Yaw has a bill pending in the Senate’s Community, Economic & Recreational Development Committee to regulate the machines, which he estimates would generate $300m in annual tax revenue for the state.

Yaw’s Senate Bill 706 would also see a new division created under the state's Department of Revenue to regulate skill games rather than the Pennsylvania Gaming Control Board (PGCB), even though the board has experience of regulating slot machines in land-based casinos, as well as video gaming terminals (VGTs) in truck-stop locations.

Another legislative battle over the machines is brewing in Virginia, where lawmakers are expected to similarly consider a measure to legalize and tax skill games.

In October, the Virginia Supreme Court reinstated a ban on the machines, ruling the prohibition restricts gambling but not constitutionally protected free speech. Republican state Senator Bill Stanley Jr., an attorney who represents Sadler Brothers Oil Company, claimed the latter in his lawsuit seeking to overturn the original 2020 ban.

Stanley told the Roanoke Times that he believes lawmakers will pass legislation during the 2024 Virginia General Assembly “that will create a reasonable taxation and regulatory framework for skill games to return to Virginia”.

As of Wednesday (December 20), a bill to legalize skill games is not among the list of pre-filed measures in the state General Assembly.

In Kentucky, Governor Andy Beshear, a Democrat, signed House Bill 594 in March that makes skill games illegal in the state, with businesses that host the machines and game manufacturers facing local county government fines of up to $25,000 per machine if the devices are not removed.

Pace-O-Matic, which has 2,500 machines in the state, has sued to overturn the law. But under an agreement with the Kentucky Attorney General, the company only has to disable machines state-wide and not remove them until a Franklin Circuit Court judge rules in the case.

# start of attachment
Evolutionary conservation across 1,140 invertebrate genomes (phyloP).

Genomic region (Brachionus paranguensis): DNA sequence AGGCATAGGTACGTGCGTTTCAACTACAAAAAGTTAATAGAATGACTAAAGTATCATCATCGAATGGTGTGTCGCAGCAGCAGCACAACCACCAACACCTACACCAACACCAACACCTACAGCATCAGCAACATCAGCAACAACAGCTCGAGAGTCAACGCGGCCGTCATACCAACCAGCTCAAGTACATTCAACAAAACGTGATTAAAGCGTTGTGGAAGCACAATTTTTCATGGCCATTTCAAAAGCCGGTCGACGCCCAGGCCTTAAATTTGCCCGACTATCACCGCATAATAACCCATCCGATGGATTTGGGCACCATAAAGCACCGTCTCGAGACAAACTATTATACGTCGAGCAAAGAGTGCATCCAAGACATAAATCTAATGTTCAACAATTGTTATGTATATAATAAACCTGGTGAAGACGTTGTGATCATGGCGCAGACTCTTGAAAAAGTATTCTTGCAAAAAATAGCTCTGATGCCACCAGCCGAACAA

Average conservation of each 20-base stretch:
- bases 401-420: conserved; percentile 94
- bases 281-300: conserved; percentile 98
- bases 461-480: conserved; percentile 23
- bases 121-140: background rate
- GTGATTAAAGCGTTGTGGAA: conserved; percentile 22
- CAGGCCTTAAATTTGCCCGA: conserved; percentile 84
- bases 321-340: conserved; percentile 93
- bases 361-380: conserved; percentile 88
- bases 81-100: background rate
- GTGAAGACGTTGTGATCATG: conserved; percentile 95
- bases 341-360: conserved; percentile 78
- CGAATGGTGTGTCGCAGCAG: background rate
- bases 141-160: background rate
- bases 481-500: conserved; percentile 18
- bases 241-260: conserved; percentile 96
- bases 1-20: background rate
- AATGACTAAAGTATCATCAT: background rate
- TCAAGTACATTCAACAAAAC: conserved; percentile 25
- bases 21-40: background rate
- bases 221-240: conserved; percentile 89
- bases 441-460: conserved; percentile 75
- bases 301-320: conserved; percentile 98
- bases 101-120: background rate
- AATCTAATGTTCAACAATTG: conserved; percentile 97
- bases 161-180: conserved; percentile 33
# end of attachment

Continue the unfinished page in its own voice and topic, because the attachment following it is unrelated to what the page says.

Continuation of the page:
Meanwhile, one of several gambling bills introduced in the Michigan House of Representatives would redefine slot machines in state law, in an effort to close any loopholes created by new technology. Democratic Representative Cynthia Neeley last month introduced House Bill 5227.

The measure is causing concern among some of her colleagues because the definition of slot machines under the legislation is so broad that games in which a player earns tickets and exchanges them for prizes would be considered gaming.

The four-page bill would redefine a slot machine as “any mechanical, electrical, electromechanical, or other device, contrivance, or machine that, on insertion of a coin, token, or similar object, or on payment of any consideration, is available to play or operate".

“The play or operation of the slot machine, whether by reason of skill of the operator or application of the element of chance, or both, may deliver to or entitle the person playing or operating the machine to receive cash, premiums, merchandise, tokens, or anything of value, whether the payoff is made automatically from the machine or in any other manner.”

Neeley’s bill does not make crane games illegal, but each game must have a notice posted that it is not licensed or regulated by the state of Michigan.

The second session of the 102nd Michigan legislature begins on January 10.